Will do Dan! Thanks for reading.

  13. Travis McCollum on September 13, 2011 1:48 am

    Well since I’ve made it one of my life goals to see every Soderbergh film (of which I’ve accomplished up until Contagion) I probably will end up seeing it, but now I’ll go in with some cautions. Great review

  14. Duke on September 14, 2011 10:09 pm

    Thanks for reading Travis. Nice to see you around, again!

  15. NeverTooEarlyMP on September 17, 2011 9:02 am

    It didn’t bother me as much that Cotillard went missing, since I read it as a parallel to what was happening with her character. Agree about Damon being too sentimental, but I guess they needed an every-man. Great review!

  16. Duke on September 17, 2011 3:44 pm

    Thanks for reading, I’ll make sure to get back to your site soon.

  17. Duke & The Movies :: Page not found on September 29, 2011 5:01 pm

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  18. Tom Clift on October 22, 2011 3:24 pm

    One day we’ll agree on a film Sam, but it sure as hell won’t be today!

    While I agree that the Cotillard story is probably the weakest/most unnecesary element, I’m not sure there was much more to show after a certain point. Really, rather than being too long like you accused, I thought it was too short. If you thought things were underdeveloped, surely the solution would be more time, not less? As I mused on Andy’s blog, imagine if it had been a six part miniseries! Given the mere 106 minute runtime, I was amazed by how much social commentary and world building they were able to cram in there.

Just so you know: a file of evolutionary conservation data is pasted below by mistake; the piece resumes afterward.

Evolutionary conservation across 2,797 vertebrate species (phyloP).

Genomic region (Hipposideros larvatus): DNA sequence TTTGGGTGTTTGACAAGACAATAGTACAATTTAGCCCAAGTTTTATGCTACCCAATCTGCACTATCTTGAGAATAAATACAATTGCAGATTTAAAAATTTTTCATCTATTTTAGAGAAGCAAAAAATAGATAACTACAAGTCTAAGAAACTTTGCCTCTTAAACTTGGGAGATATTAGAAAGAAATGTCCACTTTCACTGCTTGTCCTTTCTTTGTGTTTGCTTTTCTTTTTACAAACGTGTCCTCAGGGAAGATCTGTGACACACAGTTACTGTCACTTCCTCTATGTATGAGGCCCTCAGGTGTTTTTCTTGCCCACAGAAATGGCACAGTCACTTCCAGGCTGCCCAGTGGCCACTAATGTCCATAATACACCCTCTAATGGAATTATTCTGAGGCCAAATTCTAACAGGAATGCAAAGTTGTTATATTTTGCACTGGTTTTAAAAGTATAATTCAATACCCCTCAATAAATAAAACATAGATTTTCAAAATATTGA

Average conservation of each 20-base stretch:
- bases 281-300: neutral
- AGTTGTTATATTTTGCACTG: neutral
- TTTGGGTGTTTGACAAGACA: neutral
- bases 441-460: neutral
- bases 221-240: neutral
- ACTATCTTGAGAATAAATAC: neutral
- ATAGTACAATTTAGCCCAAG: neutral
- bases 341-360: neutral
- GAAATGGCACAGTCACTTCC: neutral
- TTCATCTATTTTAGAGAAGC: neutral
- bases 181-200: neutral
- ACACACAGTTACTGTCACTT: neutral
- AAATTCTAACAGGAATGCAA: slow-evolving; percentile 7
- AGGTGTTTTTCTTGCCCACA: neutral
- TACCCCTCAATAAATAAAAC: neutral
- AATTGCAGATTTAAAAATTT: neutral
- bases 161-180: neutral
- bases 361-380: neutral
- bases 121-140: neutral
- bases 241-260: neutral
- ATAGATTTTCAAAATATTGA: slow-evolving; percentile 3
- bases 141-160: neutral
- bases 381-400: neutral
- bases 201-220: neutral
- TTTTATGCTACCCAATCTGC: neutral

One point we especially disagree on though, is the Matt Damon character. Disingenious sentiment? Have a heart man! I thought his character – bolstered by another great performance from one of Hollywood’s MVPs – did a remarkable job holding things together given what he was going through. I was also really invested in the romance between his daughter and her boyfriend, which is more than I can say for most token love stories in Hollywood blockbusters, most of which would be given twice as much screen time at least.

    All that said, excellent review. I don’t enjoy disagreeing with anyone as much as I enjoy disagreeing with you Sam!

  19. Duke on October 22, 2011 8:05 pm

    Haha…